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Circularity Begins With Design

Zoé recently spoke on the topic of circular design in Montreal

Over the last six months, I’ve seen much more attention paid to circularity, a sustainability topic that I see a lot in my line of work. It now appears in job titles, has entire conferences dedicated to it, and is being embraced by an increasing number of companies that are committed to zero-waste.

But it’s also showing up in my everyday world, like an ad that aired during this summer’s Wimbledon Tennis tournament talking about a 100% recyclable water bottle, or a public art installation created to inspire people to think twice about using plastic straws. While we’re all inundated with the daunting reality of waste and today’s recycling dilemmas, circularity offers a framework for rethinking the products we purchase and use each day.

Why do I care about circularity? In short, it’s my job. As an environmental engineer—with a specialized focus on product life cycle assessment (LCA)—I spent several years of my career working directly with product designers and manufacturers, helping them assess and reduce the environmental impact of their products and processes. It’s how I fell in love with design, and today I’m lucky to focus my work on helping Autodesk customers use our technology to rethink how they design and manufacture their products.

The Concept of Circularity

So, what exactly is circularity? Simply put, it’s a closed-loop system that doesn’t generate waste. In a linear economy – which is what we largely have today – you extract resources, make something, use it, and then throw it away. By contrast, the goal in a circular economy is to use a product at its highest value for as long as possible – and that can mean product itself or material and components it’s made of. Some of the more common strategies to enable the circularity of a product and reduce waste include reuse, refurbishing, remanufacturing, recycling, and upcycling.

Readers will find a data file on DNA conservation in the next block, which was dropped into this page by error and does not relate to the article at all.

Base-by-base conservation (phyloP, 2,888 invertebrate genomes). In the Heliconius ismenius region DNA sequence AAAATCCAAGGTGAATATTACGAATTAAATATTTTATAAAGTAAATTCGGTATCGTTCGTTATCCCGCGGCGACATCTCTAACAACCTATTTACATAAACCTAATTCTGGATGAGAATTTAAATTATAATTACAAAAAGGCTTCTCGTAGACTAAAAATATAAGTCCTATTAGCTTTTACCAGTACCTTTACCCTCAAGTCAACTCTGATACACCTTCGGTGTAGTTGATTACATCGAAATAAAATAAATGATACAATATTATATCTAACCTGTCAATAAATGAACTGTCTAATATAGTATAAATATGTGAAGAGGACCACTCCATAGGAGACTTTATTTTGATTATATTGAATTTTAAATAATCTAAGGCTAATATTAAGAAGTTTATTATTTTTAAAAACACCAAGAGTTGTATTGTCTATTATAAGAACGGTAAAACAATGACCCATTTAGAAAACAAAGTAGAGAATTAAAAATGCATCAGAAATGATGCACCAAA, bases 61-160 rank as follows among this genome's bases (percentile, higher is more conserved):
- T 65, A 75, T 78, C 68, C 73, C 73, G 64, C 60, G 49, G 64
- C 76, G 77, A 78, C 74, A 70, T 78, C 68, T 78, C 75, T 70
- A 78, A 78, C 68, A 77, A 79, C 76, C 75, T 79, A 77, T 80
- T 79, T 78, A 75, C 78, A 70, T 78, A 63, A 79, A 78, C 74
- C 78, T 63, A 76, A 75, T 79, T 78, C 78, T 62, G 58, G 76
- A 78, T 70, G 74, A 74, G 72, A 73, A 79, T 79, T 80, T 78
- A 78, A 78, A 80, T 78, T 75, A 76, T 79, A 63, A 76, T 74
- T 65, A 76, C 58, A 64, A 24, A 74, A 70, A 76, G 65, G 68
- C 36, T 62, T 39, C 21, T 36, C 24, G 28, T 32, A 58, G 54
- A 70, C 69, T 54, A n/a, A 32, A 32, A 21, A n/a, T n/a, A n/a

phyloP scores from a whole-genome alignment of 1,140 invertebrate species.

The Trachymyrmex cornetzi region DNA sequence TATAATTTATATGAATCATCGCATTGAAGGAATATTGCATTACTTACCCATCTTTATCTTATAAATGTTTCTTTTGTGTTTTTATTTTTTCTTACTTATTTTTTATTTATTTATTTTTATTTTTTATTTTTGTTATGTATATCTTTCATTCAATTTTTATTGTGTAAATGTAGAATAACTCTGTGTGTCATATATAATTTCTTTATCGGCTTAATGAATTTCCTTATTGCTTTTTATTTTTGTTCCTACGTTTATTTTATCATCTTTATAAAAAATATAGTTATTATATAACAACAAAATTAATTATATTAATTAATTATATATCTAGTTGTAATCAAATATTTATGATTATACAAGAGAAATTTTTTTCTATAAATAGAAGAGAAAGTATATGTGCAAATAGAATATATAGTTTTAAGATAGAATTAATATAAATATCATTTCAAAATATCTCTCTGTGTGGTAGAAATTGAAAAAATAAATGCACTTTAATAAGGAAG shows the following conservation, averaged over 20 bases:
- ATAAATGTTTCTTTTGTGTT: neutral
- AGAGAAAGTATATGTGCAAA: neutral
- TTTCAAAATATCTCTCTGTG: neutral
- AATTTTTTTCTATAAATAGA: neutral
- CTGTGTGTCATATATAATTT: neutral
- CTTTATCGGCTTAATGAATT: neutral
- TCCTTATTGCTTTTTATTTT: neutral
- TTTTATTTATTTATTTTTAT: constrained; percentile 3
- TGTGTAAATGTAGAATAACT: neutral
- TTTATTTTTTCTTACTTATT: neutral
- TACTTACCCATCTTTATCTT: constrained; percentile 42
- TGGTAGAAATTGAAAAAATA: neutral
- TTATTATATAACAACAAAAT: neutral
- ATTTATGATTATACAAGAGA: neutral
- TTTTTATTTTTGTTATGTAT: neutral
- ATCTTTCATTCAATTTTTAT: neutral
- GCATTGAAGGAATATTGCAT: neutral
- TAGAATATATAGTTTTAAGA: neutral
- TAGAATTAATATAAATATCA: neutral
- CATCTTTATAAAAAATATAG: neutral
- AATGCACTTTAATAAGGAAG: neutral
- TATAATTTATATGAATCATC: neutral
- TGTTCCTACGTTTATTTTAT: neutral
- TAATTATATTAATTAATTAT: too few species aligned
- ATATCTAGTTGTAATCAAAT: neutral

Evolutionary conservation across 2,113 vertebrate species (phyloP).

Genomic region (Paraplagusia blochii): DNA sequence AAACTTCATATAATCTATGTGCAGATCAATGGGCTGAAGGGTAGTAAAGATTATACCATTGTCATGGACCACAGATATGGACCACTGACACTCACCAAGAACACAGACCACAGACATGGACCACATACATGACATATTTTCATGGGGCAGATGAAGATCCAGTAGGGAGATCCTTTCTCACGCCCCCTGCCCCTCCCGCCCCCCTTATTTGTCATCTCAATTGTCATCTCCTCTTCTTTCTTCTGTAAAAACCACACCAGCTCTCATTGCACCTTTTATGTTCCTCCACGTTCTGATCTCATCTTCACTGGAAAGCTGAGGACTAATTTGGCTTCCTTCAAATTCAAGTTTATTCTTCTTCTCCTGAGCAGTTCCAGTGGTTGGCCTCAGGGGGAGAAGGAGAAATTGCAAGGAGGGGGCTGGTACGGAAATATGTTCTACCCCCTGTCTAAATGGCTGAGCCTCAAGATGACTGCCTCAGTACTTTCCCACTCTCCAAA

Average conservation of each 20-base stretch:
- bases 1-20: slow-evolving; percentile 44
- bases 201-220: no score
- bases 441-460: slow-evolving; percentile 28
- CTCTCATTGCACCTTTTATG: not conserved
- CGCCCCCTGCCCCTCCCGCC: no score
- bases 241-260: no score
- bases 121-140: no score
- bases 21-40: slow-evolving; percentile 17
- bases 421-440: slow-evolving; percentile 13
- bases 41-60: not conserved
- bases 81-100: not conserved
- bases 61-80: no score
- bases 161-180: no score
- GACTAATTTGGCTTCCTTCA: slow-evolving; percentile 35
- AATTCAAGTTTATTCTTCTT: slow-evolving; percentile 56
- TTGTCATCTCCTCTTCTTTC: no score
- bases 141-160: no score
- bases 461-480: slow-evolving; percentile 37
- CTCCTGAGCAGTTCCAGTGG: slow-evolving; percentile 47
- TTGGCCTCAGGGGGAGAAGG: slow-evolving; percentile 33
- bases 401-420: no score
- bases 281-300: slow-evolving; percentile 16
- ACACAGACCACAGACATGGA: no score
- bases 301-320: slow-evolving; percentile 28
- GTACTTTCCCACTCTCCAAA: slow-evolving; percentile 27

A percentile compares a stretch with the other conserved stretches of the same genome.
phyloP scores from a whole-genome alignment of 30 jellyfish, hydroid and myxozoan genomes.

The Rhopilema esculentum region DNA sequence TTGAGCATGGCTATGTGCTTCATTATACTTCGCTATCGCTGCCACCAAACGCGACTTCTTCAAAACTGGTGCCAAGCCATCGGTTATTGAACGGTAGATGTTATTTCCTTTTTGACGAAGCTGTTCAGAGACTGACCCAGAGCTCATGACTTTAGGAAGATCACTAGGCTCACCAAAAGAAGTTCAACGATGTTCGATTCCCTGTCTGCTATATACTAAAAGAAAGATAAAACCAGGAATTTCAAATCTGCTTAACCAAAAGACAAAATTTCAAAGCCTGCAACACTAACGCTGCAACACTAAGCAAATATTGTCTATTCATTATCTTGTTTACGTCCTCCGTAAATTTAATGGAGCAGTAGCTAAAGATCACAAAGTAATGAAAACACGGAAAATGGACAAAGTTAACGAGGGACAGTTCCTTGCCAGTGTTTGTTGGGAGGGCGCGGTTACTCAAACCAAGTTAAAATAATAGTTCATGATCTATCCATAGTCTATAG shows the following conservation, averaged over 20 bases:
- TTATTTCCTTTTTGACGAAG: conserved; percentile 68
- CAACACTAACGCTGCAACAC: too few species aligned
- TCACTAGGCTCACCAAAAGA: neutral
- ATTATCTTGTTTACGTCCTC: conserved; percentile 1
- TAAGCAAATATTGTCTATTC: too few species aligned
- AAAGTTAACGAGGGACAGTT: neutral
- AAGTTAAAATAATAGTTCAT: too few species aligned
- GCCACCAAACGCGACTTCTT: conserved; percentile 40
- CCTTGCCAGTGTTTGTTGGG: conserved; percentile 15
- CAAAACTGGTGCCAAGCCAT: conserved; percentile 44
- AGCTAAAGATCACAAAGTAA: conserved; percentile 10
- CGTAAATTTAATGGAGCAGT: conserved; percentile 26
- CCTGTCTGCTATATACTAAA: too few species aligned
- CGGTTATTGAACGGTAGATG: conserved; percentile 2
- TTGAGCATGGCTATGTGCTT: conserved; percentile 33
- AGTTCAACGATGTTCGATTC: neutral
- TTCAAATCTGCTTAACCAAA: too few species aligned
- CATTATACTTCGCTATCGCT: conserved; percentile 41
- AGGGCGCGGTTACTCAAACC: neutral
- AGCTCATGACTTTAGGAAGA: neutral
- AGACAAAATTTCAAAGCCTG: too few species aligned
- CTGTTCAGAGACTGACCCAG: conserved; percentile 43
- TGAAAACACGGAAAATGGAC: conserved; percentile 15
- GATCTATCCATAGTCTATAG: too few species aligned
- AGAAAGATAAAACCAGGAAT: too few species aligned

See why future sustainability requires a circular economy in this video.

I see circularity as the “North Star” of sustainability, with circular design at its core.

Primary Ingredients

When working with customers to achieve circularity, we focus on three main areas:

  • Better design. There are a few design strategies that help, from making a design modular with easy disassembly, to being more repairable and also more durable. Most of these are simply good fundamental design practices and can be accomplished with core design tools. For example, a printer or a phone that has reached end of use is difficult to recycle or upcycle, because the different pieces of plastic are glued together and can’t easily be separated from one another. If it had been designed to be constructed without glue, it’d be a different story.

While design is just one element of circularity, I’d argue that it’s probably the most important. If you don’t think about circularity at the design phase, then you can’t design your product for disassembly or recyclability. These concepts need to be integrated at the beginning of the product development cycle.

Landfill waste at a dump.

Need more convincing? Ellen MacArthur, of the circular economy think tank The Ellen MacArthur Foundation, says “waste and pollution are not accidents but the consequences of decisions made at the design phase, where around 80% of our environmental impacts are determined.”

Autodesk tools like Inventor, Fusion 360, Moldflow, CFD, and others help with everything from reducing weight, to creating standardized components​, designing for durability, and designing for easy disassembly at end of use.

  • Better materials. A circular economy depends on better choice of materials. Rather than using finite natural resources, for example, is it possible to make something using a recycled material? This might involve comparing a traditional plastic material against a recycled material to see how it impacts the geometry of the part that is to be manufactured.